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Michael's Number Ones: "Sweetness" by Jimmy Eat World



July 27, 2002


One thing I find interesting when I look back on my old personal charts is how they don't always fall in line with what the rest of the world was thinking. That's really the beauty of it, isn't it? Everyone's tastes are different, and one person's timeline for liking an artist doesn't usually sync up with their success on the charts.

Take Jimmy Eat World, for example. They had a breakout year in 2002. And while the song that catapulted them to fame that year did well enough on my top 40, it was the follow-up single that wound up being one of my favorite songs of 2002.

Jim Adkins was born in 1975 and grew up in Mesa, Arizona. In high school he played in several bands, and eventually formed the band that would become Jimmy Eat World with childhood friend Zach Lind. They joined guitarist Tom Linton and bassist Mitch Porter in 1993 to fill out the band. The "Jimmy" in Jimmy Eat World is not Adkins, but Linton's younger brother. Their brother Ed fought with Jimmy Linton constantly, and made a drawing of Jimmy shoving the Earth into his mouth, with the caption "Jimmy eat world".

The band independently released their self-titled debut in 1994. They soon signed with Capitol Records, while Porter left the band and was replaced by Rick Burch on bass. They released their major label debut Static Prevails in 1996, moving away from pop-punk and toward a proto-emo sound that bands like Sunny Day Real Estate were carving out around this time. Despite that, the album made little impact. They would find a better reception with their third album Clarity. The song "Lucky Denver Mint" became a surprise hit on influential Los Angeles alternative station KROQ. Still, it wasn't enough for Capitol Records, and the label dropped the band.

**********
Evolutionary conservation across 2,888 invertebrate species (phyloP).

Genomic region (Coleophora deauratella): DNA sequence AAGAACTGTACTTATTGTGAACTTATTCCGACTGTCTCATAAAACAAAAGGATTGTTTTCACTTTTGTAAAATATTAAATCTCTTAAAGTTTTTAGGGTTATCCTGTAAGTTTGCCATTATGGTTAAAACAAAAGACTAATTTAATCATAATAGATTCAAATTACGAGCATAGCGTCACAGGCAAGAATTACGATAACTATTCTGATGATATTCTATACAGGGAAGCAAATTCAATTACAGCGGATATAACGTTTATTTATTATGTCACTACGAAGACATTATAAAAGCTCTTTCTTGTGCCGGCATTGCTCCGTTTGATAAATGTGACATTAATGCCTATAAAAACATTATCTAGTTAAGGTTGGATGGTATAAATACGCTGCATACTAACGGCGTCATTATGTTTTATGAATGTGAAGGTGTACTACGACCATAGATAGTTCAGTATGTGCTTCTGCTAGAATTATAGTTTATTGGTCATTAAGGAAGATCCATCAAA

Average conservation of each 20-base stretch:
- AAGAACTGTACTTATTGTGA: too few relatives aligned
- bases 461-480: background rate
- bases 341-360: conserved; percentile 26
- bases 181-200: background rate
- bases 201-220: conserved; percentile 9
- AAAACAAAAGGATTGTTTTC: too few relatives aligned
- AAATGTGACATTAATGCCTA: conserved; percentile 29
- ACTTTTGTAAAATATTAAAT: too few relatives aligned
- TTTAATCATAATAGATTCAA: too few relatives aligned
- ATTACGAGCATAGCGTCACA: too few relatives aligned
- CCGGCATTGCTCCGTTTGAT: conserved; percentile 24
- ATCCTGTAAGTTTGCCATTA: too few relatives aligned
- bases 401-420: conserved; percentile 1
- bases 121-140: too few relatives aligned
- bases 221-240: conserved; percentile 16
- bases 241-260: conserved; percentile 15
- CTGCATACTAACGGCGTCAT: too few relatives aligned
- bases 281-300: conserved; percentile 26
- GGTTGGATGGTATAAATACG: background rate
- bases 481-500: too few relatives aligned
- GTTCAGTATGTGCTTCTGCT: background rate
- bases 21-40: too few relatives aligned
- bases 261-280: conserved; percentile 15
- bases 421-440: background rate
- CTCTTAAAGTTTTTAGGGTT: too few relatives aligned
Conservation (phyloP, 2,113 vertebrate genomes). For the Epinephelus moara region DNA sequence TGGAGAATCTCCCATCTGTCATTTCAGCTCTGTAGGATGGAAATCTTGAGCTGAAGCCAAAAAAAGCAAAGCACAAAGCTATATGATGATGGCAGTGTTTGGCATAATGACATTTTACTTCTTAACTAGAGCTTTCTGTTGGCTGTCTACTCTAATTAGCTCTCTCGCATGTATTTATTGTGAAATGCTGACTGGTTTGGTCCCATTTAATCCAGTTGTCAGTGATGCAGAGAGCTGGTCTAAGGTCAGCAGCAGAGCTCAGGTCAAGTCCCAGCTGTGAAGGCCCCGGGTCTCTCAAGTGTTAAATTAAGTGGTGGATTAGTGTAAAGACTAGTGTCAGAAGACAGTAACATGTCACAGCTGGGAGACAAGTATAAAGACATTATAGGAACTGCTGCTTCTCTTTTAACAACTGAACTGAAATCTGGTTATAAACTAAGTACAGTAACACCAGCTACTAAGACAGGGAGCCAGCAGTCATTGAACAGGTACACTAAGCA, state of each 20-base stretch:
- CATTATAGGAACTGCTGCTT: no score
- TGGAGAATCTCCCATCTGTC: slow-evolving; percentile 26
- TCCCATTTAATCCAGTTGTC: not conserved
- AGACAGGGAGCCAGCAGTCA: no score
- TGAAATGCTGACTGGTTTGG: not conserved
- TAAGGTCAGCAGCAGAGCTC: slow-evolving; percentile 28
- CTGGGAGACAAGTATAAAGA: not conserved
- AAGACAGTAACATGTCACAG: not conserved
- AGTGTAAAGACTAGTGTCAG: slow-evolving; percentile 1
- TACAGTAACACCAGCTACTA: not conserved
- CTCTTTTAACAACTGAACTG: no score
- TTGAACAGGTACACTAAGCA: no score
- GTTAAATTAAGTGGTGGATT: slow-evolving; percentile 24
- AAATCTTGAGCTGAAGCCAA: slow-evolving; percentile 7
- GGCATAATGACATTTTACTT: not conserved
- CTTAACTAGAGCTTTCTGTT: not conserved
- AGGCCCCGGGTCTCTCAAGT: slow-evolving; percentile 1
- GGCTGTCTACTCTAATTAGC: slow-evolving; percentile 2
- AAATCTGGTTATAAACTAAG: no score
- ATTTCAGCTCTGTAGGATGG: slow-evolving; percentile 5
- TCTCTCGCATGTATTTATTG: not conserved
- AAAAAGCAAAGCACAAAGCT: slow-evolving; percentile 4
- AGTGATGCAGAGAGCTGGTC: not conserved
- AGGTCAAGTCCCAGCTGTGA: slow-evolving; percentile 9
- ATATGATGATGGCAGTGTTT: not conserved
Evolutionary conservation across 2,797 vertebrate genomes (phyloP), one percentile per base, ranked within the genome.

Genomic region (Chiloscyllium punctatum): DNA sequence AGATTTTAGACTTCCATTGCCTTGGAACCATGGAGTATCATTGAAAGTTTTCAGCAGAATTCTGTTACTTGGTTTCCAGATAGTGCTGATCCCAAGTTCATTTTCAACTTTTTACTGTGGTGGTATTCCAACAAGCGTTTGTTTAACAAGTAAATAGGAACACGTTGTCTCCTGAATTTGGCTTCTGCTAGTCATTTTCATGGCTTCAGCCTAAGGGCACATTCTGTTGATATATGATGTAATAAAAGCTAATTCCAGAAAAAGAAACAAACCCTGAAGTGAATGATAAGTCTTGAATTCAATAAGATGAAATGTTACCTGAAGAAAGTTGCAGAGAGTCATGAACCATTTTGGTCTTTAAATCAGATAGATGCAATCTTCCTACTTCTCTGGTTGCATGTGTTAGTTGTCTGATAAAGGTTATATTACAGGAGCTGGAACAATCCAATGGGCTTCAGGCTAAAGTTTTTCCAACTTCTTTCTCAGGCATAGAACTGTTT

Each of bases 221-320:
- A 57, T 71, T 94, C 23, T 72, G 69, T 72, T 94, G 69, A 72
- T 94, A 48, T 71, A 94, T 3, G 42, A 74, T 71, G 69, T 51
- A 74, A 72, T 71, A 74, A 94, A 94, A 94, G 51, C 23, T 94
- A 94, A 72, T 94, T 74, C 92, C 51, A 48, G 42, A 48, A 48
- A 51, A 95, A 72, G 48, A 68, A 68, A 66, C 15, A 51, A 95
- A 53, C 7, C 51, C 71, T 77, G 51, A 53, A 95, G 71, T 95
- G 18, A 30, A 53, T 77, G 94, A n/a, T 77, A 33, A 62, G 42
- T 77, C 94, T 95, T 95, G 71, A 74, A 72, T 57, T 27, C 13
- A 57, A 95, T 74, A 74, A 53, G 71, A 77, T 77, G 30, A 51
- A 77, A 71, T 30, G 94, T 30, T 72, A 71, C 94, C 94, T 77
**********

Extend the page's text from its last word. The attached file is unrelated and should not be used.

Without a label to support them, Jimmy Eat World decided to record their next album while the members each took up day jobs to support themselves. They put out a compilation album and did a five-week tour of Europe in 2000, which helped keep the band a going concern. They worked once again with producer Mark Trombino, who produced their previous two albums. Trombino worked for free on the album, believing the record's commercial success would be enough to reimburse him for his efforts.

Bleed American would be released on July 24, 2001, and the title track was the first single. "Bleed American" would get as high as #18 on the Modern Rock chart, but after the September 11 terrorist attacks, radio stations were on edge about playing songs that might be considered insensitive. Clear Channel infamously released a memo listing songs that they discouraged radio stations from playing, and "Bleed American" found its way on the list. Of course, the song has nothing to do with harming Americans, but nevertheless it disappeared from radio after the attacks. Not wanting the album cycle to be short-circuited as a result, the band and their new label, DreamWorks Records, re-released the album as Jimmy Eat World in the United States.

I didn't really get into "Bleed American" when I heard it at the time, and that indifference carried over with the second single, "The Middle". I was tripping both times, because both of those songs are undeniable. "The Middle" just packs a punch as efficiently as a band can do. I remember when I briefly took guitar lessons that my teacher used the song as an example of quick chord changes. Fortunately, I realized my folly in time for the song to peak at #3 on my top 40. For the band, the song was an immediate breakthrough. It became their first #1 song on the Modern Rock chart, and crossed over to pop radio in the spring of 2002, peaking at #5 on the Hot 100.